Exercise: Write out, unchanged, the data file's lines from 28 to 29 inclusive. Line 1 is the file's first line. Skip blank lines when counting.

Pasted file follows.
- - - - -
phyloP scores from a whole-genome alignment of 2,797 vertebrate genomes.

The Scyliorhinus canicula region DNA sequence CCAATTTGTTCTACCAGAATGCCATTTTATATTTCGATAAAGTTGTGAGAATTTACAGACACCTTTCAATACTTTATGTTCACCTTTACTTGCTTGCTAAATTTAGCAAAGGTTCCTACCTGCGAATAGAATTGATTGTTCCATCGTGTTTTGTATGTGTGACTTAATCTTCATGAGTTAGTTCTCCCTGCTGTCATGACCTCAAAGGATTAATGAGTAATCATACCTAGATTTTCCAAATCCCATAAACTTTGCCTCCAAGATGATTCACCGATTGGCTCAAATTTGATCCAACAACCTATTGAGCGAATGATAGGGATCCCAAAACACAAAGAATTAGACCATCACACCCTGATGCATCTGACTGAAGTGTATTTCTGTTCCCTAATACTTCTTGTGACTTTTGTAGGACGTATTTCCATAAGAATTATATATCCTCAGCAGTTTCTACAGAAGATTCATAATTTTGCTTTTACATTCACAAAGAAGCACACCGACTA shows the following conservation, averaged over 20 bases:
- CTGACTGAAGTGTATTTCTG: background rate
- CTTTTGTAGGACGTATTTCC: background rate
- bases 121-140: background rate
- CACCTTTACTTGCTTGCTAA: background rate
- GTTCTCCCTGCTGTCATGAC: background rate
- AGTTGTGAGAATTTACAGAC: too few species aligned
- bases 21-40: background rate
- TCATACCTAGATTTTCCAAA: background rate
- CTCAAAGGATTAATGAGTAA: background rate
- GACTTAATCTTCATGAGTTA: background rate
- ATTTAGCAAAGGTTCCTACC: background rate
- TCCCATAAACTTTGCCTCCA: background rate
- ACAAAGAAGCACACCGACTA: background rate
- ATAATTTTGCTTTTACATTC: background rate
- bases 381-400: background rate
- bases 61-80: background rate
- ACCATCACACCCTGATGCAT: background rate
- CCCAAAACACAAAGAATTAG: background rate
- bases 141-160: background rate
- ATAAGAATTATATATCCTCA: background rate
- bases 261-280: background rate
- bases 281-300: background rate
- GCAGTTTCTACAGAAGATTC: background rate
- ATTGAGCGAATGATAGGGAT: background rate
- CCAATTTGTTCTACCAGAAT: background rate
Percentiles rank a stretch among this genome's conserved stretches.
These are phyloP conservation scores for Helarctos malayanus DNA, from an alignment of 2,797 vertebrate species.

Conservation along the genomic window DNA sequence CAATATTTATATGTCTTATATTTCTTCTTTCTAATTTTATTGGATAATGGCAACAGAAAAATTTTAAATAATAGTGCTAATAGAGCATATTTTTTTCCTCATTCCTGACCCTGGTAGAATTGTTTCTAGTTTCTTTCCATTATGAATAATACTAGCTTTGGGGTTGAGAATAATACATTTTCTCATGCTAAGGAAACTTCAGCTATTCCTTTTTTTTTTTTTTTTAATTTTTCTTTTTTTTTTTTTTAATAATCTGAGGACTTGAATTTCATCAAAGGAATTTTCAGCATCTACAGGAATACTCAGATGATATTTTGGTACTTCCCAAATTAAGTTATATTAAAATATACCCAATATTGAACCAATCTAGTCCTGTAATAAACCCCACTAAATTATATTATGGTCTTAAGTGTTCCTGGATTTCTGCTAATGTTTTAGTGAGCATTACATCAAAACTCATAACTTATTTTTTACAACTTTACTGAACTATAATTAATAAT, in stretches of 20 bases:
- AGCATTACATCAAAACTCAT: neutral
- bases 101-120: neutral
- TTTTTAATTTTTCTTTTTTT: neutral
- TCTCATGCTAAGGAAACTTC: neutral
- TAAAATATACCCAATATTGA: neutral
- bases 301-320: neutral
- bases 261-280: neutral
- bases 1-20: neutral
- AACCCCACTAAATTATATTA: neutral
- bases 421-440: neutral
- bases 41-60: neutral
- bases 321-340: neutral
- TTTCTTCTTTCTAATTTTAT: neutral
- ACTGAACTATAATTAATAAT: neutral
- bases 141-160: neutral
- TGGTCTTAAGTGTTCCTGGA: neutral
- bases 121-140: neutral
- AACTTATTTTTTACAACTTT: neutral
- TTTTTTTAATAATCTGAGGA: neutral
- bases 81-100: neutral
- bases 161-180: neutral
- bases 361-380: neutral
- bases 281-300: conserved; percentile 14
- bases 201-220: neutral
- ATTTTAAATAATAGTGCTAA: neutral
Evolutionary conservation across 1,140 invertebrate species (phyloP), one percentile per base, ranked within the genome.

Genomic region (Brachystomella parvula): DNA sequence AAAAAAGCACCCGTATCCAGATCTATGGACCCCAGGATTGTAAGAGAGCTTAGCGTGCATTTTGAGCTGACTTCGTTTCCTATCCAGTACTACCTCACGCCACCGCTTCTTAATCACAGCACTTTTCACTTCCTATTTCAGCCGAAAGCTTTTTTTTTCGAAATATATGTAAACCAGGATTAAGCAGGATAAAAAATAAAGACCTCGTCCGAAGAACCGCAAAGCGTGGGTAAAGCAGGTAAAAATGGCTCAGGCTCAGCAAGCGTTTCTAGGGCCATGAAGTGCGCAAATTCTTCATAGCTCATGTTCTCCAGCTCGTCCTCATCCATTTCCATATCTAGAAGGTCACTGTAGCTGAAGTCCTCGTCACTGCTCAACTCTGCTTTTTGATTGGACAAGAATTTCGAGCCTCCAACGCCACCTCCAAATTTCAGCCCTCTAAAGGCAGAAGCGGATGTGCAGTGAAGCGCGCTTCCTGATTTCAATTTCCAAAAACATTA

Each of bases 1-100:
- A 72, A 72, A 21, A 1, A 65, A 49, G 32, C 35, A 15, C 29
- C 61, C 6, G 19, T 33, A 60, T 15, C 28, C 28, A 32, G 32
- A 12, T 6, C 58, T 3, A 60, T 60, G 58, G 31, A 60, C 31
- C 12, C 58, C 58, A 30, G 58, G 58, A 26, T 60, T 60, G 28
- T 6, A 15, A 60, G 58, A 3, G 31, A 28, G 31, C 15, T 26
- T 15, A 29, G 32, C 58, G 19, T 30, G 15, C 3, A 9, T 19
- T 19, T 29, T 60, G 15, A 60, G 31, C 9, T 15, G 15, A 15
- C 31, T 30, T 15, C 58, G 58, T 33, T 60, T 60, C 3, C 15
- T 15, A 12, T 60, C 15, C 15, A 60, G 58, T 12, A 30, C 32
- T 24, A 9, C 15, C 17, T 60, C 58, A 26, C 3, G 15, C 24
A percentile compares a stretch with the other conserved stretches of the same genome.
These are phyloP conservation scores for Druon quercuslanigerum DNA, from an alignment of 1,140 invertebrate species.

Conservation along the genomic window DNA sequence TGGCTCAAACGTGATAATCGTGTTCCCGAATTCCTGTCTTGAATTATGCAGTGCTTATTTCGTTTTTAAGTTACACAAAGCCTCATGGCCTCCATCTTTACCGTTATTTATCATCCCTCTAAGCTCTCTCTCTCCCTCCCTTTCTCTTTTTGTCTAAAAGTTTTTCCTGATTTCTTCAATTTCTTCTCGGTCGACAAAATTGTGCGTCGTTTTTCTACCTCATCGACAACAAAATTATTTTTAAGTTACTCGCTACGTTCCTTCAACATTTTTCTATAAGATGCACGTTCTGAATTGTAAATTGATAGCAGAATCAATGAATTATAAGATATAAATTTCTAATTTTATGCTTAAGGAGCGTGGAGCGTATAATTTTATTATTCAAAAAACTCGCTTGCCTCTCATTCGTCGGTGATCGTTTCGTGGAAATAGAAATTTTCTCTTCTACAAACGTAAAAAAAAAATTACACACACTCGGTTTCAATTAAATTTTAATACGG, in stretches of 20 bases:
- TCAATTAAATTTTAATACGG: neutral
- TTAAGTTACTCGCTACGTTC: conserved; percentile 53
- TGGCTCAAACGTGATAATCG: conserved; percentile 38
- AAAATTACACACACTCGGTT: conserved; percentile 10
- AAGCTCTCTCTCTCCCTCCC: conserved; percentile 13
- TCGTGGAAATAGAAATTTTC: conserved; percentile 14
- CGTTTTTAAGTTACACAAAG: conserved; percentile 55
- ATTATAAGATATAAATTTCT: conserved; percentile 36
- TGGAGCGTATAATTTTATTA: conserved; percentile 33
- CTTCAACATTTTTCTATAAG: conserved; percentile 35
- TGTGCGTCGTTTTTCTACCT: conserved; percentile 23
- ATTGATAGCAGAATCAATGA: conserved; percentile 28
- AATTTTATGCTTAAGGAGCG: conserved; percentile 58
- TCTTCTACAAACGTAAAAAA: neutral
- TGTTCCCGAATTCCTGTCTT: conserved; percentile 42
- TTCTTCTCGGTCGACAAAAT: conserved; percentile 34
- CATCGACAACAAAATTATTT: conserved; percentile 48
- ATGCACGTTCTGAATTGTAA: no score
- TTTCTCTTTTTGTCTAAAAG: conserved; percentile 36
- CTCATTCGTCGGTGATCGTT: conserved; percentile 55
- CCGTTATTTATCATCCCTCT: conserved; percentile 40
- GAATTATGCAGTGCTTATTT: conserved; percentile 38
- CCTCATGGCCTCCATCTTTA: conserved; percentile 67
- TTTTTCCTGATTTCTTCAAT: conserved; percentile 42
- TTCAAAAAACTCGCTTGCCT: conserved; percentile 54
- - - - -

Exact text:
Percentiles rank a stretch among this genome's conserved stretches.
These are phyloP conservation scores for Helarctos malayanus DNA, from an alignment of 2,797 vertebrate species.